09/20/2013 07:46 PM
For years, the SEC was regarded as the conference where high-scoring offenses went to die. The league developed a reputation as the hotbed of big-boy, defensive-minded football, thanks largely to lockdown units that led Alabama, Auburn, Florida and LSU to BCS titles over the past seven seasons. This fall, however, a culture shift has started to occur. The SEC’s success has come primarily on the other side of the ball.
Through three games, seven of the 14 teams in the SEC rank among the top 40 nationally in total offense. Alabama won a 49-42 shootout over Texas A&M last Saturday, a game that included a whopping 1,196 yards of total offense and 91 combined points. Up-tempo offenses are the style du jour in college football, and the SEC finally appears ready to jump onboard. “This year,” Crimson Tide coach Nick Saban said during the SEC’s weekly teleconference, “we have some really high-powered offensive teams.”
On Saturday night, two teams benefiting from that trend will face off in Baton Rouge. No. 6 LSU and Auburn have both enjoyed hot starts behind largely improved offenses. Based on early-season results, fans should expect plenty of points in this matchup.
The high-powered beginning to 2013 is a refreshing sight for both Auburn and LSU, neither of which finished among the top 10 in the SEC in total offense last season. LSU quarterback Zach Mettenberger struggled through the majority of the 2012 campaign, while the Tigers’ defense, which finished eighth nationally, largely carried LSU to a 10-3 record. The offense mustered more than 25 points on only six occasions.
Yet even though the defense has played formidably despite returning just three starters, the Bayou Bengals are singing a different tune this year. New offensive coordinator Cam Cameron, who was hired by Les Miles in the offseason, has rejuvenated the Tigers’ attack. Through Week 3, LSU is third in the league in scoring (46 points per game) and sixth in total offense (488 yards per game). Cameron’s unit isn’t wasting possessions, either; the Tigers average 7.7 yards per play, second only to Texas A&M in the conference.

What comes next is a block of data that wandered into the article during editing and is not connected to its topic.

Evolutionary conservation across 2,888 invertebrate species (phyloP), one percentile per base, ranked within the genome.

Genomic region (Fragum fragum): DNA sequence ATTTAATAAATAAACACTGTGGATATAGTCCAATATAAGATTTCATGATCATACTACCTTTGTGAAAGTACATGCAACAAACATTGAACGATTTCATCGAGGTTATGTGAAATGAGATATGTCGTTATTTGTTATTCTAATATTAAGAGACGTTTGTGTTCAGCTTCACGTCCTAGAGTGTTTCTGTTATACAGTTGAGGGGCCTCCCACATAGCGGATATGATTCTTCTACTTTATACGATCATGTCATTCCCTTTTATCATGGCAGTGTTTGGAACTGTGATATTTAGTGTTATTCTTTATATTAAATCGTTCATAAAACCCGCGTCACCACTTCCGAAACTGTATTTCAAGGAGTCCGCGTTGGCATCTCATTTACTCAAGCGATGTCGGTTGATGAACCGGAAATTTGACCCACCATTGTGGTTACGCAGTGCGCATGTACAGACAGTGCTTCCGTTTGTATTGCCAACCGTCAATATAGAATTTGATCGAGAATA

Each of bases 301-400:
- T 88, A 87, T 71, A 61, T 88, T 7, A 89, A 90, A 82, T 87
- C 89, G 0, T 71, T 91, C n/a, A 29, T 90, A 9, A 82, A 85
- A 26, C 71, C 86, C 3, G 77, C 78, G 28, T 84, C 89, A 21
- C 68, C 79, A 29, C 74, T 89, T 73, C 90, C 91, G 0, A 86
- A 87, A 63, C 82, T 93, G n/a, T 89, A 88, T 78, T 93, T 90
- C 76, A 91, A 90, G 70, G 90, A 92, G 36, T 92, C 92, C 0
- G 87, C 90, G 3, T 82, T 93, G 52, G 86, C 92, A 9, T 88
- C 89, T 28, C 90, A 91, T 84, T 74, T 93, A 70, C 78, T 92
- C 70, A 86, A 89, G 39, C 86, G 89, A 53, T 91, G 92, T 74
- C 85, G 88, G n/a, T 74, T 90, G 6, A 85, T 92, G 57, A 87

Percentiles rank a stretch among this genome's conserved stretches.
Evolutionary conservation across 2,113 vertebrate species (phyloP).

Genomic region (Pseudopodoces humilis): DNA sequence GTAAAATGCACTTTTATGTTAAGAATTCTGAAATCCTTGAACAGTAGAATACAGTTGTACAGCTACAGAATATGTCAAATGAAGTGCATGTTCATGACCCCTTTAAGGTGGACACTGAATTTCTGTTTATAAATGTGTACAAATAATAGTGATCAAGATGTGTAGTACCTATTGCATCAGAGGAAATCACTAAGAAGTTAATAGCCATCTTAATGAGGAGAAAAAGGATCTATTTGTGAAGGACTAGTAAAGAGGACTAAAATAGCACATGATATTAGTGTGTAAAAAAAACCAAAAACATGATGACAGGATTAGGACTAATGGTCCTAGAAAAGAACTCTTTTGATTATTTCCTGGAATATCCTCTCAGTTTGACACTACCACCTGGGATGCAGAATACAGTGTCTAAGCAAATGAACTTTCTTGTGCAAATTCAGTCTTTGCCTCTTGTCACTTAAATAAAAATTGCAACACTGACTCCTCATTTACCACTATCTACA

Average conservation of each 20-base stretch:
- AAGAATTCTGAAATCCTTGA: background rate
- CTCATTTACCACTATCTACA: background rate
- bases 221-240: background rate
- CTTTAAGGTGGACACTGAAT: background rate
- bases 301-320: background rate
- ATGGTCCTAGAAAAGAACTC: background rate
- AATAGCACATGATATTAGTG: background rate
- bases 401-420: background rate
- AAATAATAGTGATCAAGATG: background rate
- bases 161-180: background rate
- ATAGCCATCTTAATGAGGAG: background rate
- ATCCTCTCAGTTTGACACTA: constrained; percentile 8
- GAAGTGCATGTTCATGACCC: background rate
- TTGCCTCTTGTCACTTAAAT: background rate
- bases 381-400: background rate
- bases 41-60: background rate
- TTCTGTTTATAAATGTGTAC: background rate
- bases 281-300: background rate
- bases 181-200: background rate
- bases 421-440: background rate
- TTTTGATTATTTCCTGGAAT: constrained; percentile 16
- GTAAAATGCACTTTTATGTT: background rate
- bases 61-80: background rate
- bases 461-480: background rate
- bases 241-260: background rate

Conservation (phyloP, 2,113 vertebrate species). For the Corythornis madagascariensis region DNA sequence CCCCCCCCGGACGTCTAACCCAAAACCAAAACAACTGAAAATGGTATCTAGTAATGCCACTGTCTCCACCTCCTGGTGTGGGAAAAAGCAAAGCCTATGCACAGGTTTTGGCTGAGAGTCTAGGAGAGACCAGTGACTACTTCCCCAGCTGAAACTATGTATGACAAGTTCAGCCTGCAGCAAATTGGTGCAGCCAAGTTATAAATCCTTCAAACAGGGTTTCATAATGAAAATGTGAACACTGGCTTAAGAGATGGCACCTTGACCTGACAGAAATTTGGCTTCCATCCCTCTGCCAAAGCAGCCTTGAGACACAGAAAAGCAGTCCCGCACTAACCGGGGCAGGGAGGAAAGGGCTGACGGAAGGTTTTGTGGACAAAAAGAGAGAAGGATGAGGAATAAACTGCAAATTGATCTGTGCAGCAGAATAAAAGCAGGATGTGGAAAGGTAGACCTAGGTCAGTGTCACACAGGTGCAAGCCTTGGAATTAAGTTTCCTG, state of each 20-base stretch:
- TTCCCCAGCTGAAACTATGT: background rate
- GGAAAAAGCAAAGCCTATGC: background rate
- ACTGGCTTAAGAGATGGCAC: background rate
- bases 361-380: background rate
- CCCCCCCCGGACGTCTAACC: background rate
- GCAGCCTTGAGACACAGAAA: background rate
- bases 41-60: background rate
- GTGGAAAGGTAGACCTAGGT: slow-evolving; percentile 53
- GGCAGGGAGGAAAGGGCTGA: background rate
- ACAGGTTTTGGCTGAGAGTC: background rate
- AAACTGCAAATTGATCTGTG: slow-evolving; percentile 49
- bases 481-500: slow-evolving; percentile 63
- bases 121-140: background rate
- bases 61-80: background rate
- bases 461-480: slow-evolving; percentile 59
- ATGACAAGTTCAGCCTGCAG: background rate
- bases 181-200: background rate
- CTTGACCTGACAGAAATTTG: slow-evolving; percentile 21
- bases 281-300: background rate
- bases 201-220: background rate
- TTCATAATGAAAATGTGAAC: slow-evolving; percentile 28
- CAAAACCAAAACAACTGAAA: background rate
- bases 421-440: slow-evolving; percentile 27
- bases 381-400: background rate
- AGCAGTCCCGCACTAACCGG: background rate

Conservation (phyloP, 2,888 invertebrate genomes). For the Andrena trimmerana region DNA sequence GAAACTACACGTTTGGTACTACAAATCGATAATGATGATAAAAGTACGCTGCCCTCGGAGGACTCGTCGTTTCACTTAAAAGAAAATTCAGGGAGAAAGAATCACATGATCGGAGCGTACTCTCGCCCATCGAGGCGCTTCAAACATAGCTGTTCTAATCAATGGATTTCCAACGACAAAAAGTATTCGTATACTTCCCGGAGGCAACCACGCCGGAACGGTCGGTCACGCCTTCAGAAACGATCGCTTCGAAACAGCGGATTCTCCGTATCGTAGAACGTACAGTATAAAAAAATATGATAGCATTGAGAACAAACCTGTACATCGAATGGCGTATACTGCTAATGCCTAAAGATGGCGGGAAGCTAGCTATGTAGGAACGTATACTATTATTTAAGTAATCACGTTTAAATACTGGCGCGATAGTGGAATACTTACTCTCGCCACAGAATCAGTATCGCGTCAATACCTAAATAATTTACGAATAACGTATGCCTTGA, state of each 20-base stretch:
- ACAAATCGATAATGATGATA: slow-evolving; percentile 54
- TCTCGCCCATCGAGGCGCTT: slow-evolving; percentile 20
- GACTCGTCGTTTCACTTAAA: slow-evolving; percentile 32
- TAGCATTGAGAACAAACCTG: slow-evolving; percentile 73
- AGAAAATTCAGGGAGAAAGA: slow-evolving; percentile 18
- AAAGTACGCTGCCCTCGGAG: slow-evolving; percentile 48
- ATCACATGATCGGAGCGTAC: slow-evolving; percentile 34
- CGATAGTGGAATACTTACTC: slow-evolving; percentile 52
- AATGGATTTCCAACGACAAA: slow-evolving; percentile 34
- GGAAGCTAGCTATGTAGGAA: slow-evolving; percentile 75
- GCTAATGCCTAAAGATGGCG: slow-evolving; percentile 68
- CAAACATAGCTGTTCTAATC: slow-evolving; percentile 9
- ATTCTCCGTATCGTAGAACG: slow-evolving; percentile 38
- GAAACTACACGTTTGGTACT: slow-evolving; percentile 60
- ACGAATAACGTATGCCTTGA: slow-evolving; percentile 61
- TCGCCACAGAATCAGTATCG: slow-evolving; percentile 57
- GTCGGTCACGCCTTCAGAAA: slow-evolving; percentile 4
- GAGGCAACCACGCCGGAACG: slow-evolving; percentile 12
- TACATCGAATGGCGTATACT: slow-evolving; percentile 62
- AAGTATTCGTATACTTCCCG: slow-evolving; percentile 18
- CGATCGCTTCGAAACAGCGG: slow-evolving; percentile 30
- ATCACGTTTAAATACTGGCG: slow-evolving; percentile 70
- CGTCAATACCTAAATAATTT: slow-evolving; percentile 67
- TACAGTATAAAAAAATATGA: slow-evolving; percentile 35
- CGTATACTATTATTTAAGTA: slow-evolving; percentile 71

“I think there’s a real confident attack that’s taking place here, both on the ground and in the air,” Miles told reporters this week. “Some of the things we do are similar [to last year] and some of the things we do are completely different. But I think Cam’s having a real impact.”
Much of LSU’s production has been generated by Mettenberger, who looks remarkably more consistent than he did last fall. He threw four touchdowns and two interceptions through his first three games in 2012. This year, Mettenberger has tossed nine touchdowns without a pick while also leading the league in passing efficiency. “He’s really embraced a work ethic that’s allowed him to enjoy practice, to really enjoy the position,” Miles said of his quarterback. “There’s more leadership.”
Mettenberger is one of a handful of obstacles that LSU’s offense poses for Auburn. Cameron also trots out three running backs — Jeremy Hill, Terrence Magee and Alfred Blue — who have combined for more than 500 rushing yards. “Their quarterback has done a good job and protected the ball,” said Auburn coach Gus Malzahn at his weekly press conference. “He hasn’t thrown an interception yet and he has thrown quite a few touchdowns. Any time you can couple that with a good run game ‐‐ which they do have a very good run game ‐‐ that is a challenge.”
Auburn’s offensive deficiencies last year were even more apparent than LSU’s. Three different quarterbacks saw significant playing time, none with particularly memorable results. Then-coach Gene Chizik’s attack ranked 115th nationally and averaged a mere 18.7 points per game. This season, the Tigers are diving headfirst into Malzahn’s up-tempo style, averaging 10 more offensive plays per game (68) than last fall (58). The philosophy is working: Auburn has scored on all 10 of its trips to the red zone.
Malzahn, the offensive coordinator on Auburn’s 2010 BCS title team, credits much of his squad’s 3-0 start to quarterback Nick Marshall. The junior college product threw an 11-yard touchdown strike with 10 seconds remaining to knock off Mississippi State last weekend for Auburn’s first SEC wins in 10 tries. He’s already thrown as many touchdown passes (four) as Auburn’s leader in that category last season, Jonathan Wallace.
“He’s kind of a quiet leader,” Malzahn said of Marshall, “but he doesn’t get too high or too low. He stays calm and collected in all moments, and he has earned the respect of his teammates through his practice habits and the way he handles himself.”
Both defenses appear stout. LSU and Auburn have each allowed fewer than 20 points per game thus far, respectively, and LSU coordinator John Chavis’ group has given up just five touchdowns. Though both attacks are rolling, this matchup could go a long way toward proving whether the offensive trend is here to stay.
“In the [SEC] West, specifically, there may be a week where a team gives up a lot of yards,” Malzahn said, “but year in and year out, this is going to be the best defensive league in college football, and I still believe at the end of the day, it will be.”